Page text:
Kursi is a picturesque site on the eastern side of the Sea of Galilee, maintained today by the Israel Nature Parks Authority. It was discovered by chance after the Six Day War (June 1967). After the war a plan to construct a road on the eastern side of the Sea of Galilee was executed, but as the tractors were clearing the way, Mendel Nun, a member of the nearby kibbutz Ein Gev, noticed that the tractors were cutting through ancient remains. He persuaded the authorities to halt the work, and an archaeological expedition exposed much of the site between 1970 and 1974. Head of the expedition was Vasilios Tsaferis, a former Greek monk who became an archaeologist working for the state of Israel. It seems that it was directed from above that he would reveal the site where according to Christian tradition Jesus performed “the miracle of the Swine”.
After leaving Nazareth, Jesus moved to Capernaum, where he spent a few years. From Capernaum he traveled to nearby sites, as well as distant destinations like Tyreand Sidon, and the Decapolis (Mark 7:31). During one of his journeys, Jesus reached a site on the shore of the sea of Galilee where he was accosted by a person (or two) “possessed by Demons”. Jesus caused the demons to occupy a herd of swine, “and the herd, numbering about two thousand, rushed down the steep bank into the sea, and were drowned in the sea. The swineherds ran off and told it in the city and in the country” (Mark 5:13-14).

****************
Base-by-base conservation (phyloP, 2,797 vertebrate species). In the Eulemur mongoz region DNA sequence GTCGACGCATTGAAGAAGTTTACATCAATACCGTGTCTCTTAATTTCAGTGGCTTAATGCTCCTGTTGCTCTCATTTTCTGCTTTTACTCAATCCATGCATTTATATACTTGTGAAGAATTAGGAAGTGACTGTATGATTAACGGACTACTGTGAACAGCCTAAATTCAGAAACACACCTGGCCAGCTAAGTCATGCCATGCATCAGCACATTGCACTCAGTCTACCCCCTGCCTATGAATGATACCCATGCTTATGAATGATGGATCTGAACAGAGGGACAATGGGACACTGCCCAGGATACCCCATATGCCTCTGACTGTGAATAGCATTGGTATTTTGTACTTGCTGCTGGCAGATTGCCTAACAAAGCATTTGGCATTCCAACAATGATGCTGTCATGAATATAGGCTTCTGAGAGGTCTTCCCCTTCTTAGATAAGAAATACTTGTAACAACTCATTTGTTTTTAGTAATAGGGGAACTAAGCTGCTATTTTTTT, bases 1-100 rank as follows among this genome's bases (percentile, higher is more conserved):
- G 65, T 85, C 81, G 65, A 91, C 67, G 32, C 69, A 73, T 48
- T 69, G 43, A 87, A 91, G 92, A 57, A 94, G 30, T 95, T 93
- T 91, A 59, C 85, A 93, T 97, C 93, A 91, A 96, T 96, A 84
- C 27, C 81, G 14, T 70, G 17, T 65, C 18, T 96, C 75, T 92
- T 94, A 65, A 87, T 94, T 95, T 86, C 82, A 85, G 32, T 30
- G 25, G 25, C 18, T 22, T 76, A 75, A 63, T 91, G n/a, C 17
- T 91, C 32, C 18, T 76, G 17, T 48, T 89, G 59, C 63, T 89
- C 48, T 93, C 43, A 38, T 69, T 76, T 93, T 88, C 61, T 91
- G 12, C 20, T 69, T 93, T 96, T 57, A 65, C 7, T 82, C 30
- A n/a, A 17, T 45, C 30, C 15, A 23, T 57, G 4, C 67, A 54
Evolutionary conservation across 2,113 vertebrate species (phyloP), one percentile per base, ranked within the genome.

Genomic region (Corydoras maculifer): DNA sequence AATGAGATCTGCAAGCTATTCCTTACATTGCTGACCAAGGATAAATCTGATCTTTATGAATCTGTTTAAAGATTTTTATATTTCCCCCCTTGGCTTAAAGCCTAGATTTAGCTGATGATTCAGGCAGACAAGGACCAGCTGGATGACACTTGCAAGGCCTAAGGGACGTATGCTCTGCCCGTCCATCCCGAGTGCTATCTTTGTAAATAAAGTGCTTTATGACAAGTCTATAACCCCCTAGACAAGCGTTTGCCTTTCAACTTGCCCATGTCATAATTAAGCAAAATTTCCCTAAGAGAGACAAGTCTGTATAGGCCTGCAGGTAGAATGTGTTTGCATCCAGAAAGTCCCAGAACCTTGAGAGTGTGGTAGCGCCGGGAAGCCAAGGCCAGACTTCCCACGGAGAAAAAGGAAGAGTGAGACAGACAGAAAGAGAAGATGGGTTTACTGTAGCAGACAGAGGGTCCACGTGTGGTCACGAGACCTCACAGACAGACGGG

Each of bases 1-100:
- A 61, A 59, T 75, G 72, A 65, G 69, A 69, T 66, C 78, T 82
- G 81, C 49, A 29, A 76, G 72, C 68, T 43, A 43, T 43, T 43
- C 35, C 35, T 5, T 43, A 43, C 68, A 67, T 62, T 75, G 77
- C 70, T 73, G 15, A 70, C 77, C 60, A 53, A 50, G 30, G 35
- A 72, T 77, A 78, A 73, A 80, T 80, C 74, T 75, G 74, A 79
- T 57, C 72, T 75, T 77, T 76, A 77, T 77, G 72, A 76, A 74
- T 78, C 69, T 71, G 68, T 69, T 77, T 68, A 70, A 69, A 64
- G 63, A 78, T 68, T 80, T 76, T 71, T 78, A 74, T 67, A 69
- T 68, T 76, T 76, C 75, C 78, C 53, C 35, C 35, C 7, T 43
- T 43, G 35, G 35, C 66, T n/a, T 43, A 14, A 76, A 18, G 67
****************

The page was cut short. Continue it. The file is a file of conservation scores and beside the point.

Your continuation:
The location of the site is unclear. Each of the synoptic Gospels provides a different name for the region in which the miracle took place: “The land of theGadareans” according to Matthew; “Geraseans” according to Mark; and “Gergseans” according to Luke. One thing is clear – the event did NOT take place in an area populated by Jews. It is impossible that in antiquity Jews raised swine. For a long time it was believed that no Christian tradition has ever identified and sanctified the location of the miracle. None of the ancient itineraries of pilgrims from the Byzantine and Crusader periods mention visiting such a site, nor was there ever a local tradition among the Christians in the Holy Land. The expedition of Tsaferis, however, proved there actually was such a tradition, at the site of Kursi.
The most prominent feature at the site is a monastery complex from the sixth century CE, that is, the end of the Byzantine period. The monastery complex included a big tri-apsidal church with a large rectangular courtyard in front of it (Atrium), and many service rooms around it. In one of the rooms a large oil press was recovered.
The whole complex was surrounded by a wall, which covered an area of 18 dunams, making it the largest monastic complex ever found in Israel. The importance of the site, however, was revealed later, in 1980, when Tsaferis surveyed the area around the monastery. On top of the cliff above the monastery he discovered a small chapel in front of a cave. After partial excavation it was clear the cave had been sanctified in antiquity as the cave where the person “possessed by demons” dwelt.
The location is also in accordance with the version of Matthew, who locates the event in “the land of the Gadareans”. Only 15 km south of Kursi is the ancient city ofGadara (modern Umm Qais). Gadara, which was a member of the Decapolis, was a city of Gentiles, and its herds of swine indeed could have wandered to the area of Kursi.
Today Kursi is a common stop for tourist and pilgrim groups. It offers a unique combination of well preserved remains of a Christian complex, mixed with sanctity on a cliff top, and all located right near the shores of the Sea of Galilee.